By KYLE STULL
In Part 1 of Key Steps to Muscle Care, we discussed some of the many stresses of holiday travel. Now that you’re going to plan ahead, bring your own snacks, water bottle, and have packed your foam roller, let’s take a look at the upper body. Part 1 focused on lower body because if the lower body doesn’t work then upper body doesn’t stand a chance.
The human body is what is known as the “Kinetic Chain”. As the name implies, the body is a series of moving parts that are all intimately linked to one another. It is an interconnected unit that relies on the proper function of all parts in order to move optimally and stay pain free. This means if an ankle or foot can’t move properly (due to foot wear or a previous injury; yes, even the ankle sprain you had when you were 15) something else will take up the slack.
A great example of this is to look at how the foot is connected to the head. Many call it different things—trains, lines or sub-systems—but the point is that the body is connected by muscles, thick bones, and other connective tissues such as ligaments, tendons, and fascia. To state it simply this line of muscles and connective tissue proceeds as follows (start from the bottom):
4. Muscles (spinal erectors) attach to the sacrum, run up the length of the spine and attach to the base of skull.
3. The ligament (sacrotuberous ligament)attaches to the same place the hamstrings do connecting the hamstrings to the bottom of the spine, also known as the sacrum.
2. The hamstrings also attach the lower leg, pass the calf muscles, sharing some muscle fibers along the way, and proceed up the femur and attach to the hip bone.
1. The calf and peroneal muscles attach to the foot, come up the lower leg and attach to the upper leg bone (femur).
This entire series of muscles is essentially one long, continuous piece of connective tissue that has various small attachments to the skeleton on the way up. Therefore, if the ankle doesn’t move correctly then muscles of the lower leg don’t shorten and lengthen correctly, nor do the muscles of the upper leg, nor do the muscles in the back, and where do you think the tension ends up? You guessed it, the neck.
The point is that your neck might hurt, but “criminals don’t cry out”. The neck didn’t cause the pain, it is simply where the pain is felt.
If that’s true, then why does massaging the neck make it feel better? Researchers and scientists have created several sets of principles that are based around how the body works. One of those has to deal with the nervous system in what is known as the “all or none principle”. This means that nerves either fire or they don’t fire, there is no in between. Like a light switch, your options or on or off. You can’t be both on and off. Pain is either felt or it isn’t. Sure there are varying degrees of pain, but you either feel something or you don’t. The nervous system either fires the signal that says “PAIN” or it doesn’t.
When the signal that says “PAIN” is firing, any small disruption can stop the signal momentarily. If your neck is hurting, for example, and you rub it vigorously the signal is disrupted and the pain stops. This is something you have been doing for years without realizing it. Remember the last time you bumped your knee or our elbow?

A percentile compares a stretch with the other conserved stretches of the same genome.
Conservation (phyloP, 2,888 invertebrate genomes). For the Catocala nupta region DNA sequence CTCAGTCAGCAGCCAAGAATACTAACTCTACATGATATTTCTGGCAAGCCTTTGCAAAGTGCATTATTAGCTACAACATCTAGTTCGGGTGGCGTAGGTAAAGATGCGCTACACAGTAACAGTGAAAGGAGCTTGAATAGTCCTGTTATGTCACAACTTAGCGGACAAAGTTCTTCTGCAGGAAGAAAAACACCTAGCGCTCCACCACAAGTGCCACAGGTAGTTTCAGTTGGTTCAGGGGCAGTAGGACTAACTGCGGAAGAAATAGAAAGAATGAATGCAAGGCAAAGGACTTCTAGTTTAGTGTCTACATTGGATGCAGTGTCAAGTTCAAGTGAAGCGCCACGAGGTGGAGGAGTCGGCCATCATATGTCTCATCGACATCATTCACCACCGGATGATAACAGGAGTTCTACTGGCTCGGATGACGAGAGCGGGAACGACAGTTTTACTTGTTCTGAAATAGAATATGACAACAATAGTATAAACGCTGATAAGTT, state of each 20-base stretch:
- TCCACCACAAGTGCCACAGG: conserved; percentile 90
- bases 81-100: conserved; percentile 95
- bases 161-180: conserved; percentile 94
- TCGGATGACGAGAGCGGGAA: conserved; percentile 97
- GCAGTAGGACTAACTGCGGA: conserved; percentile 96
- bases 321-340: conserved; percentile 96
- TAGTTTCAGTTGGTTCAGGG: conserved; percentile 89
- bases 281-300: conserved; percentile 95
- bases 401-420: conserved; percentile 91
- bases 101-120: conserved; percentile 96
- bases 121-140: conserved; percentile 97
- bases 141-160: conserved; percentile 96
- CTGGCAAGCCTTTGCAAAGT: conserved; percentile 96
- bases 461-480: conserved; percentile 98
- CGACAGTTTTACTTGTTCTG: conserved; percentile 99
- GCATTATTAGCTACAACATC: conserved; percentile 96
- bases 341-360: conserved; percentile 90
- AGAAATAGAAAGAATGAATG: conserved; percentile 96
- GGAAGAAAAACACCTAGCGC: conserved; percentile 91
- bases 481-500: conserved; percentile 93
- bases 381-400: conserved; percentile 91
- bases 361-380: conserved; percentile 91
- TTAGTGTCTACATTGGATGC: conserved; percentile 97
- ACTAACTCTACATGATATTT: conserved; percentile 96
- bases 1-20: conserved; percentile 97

However, in the scenario of pain in the absence of an event or trauma, the pain usually comes back. The moral of the story is that unless you had an injury to your neck or shoulder, the neck tension or pain is likely due to something not moving correctly down the chain.
Once you have practiced releases for your lower body and you’re ready to move on, here are some travel-friendly upper body releases!
All of the following can be done in the car or on the plane, as long as you aren’t the driver or the pilot. Each release will take approximately 1 minute make sure to breath and relax throughout the process.
Massage Ball | Upper Back
- Position either one or two TriggerPoint Massage Balls on the muscles next to the spine (not on the spine). Pressure can be applied by pressing back into the chair. Or, if you are able to get on the ground and use body weight pressure that will allow for a better release.
- Once the preferred amount of pressure is obtained, begin by crossing the arms in from of the chest and performing 4 rotating motions (imagine you are giving yourself a big hug). Remember to rotate slow and breathe. Then, perform motions through the shoulder by slowly.
Massage Ball | Chest
- Position one TriggerPoint Massage Ball on the muscles of the chest, near the shoulder. Place the hands on top of each other and raise the elbows to shoulder height. Apply pressure by pushing into the chest.
- Once the preferred amount of pressure is obtained, begin by performing 4 pivoting motions with the Massage Ball. After the 4th motion performing 2 pulling motions by lighting gripping the ball and pulling to the same side arm pit. It is important to remember to initiate the pulling motion by squeezing the shoulder blades.
T-Roller | Traps
- Position the wheel of the T-Roller at the top of the upper trapezius muscle. Apply pressure by pressing the roller into the muscle.
- Once the preferred amount of pressure is obtained, begin by pulling the T-Roller towards the shoulder and then rolling back to the staring position, repeat this 4 times. As you are rolling try to pay attention to any extra tender spots along the muscle.
- Next, remove pressure from the wheel and use the ‘AcuGRIP’ handle to apply direct compression to the tender spots. Hold these for 20-30 seconds and perform 2 pivoting motions.
Similar to the lower body, plan on rolling these areas for a minute each, at least twice a day and up to every two to three hours, to help prevent the pain as opposed to simply managing it. However, I am willing to bet that if you are addressing your lower body first you will not need to spend as much time on these.